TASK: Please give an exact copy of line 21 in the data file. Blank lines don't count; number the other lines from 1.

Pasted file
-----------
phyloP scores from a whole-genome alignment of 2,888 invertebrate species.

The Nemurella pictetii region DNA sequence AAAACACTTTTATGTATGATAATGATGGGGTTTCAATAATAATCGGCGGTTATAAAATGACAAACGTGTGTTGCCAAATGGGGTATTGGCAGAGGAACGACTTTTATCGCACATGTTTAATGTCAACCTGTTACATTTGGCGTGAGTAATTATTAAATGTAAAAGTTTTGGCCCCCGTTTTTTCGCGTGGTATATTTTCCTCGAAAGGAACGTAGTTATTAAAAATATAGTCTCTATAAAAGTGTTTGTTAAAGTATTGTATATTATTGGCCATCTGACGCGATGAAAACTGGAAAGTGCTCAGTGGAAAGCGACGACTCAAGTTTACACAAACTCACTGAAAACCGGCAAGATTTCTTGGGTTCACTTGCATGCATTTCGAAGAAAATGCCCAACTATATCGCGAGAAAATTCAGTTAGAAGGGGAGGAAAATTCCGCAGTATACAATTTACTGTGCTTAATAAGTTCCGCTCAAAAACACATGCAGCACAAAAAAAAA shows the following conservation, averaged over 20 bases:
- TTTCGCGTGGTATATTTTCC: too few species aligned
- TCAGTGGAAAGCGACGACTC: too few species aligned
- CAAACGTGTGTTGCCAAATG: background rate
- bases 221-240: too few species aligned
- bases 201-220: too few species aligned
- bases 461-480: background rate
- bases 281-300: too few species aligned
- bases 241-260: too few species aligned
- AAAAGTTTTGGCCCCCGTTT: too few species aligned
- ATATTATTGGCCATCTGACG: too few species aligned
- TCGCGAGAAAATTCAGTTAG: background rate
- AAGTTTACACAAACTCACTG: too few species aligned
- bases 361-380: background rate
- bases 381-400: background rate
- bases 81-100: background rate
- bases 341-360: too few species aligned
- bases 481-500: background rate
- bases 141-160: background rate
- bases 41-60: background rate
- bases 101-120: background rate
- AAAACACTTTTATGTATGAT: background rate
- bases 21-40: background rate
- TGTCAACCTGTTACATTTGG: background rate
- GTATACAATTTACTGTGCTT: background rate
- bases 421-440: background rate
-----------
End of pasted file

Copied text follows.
- bases 41-60: background rate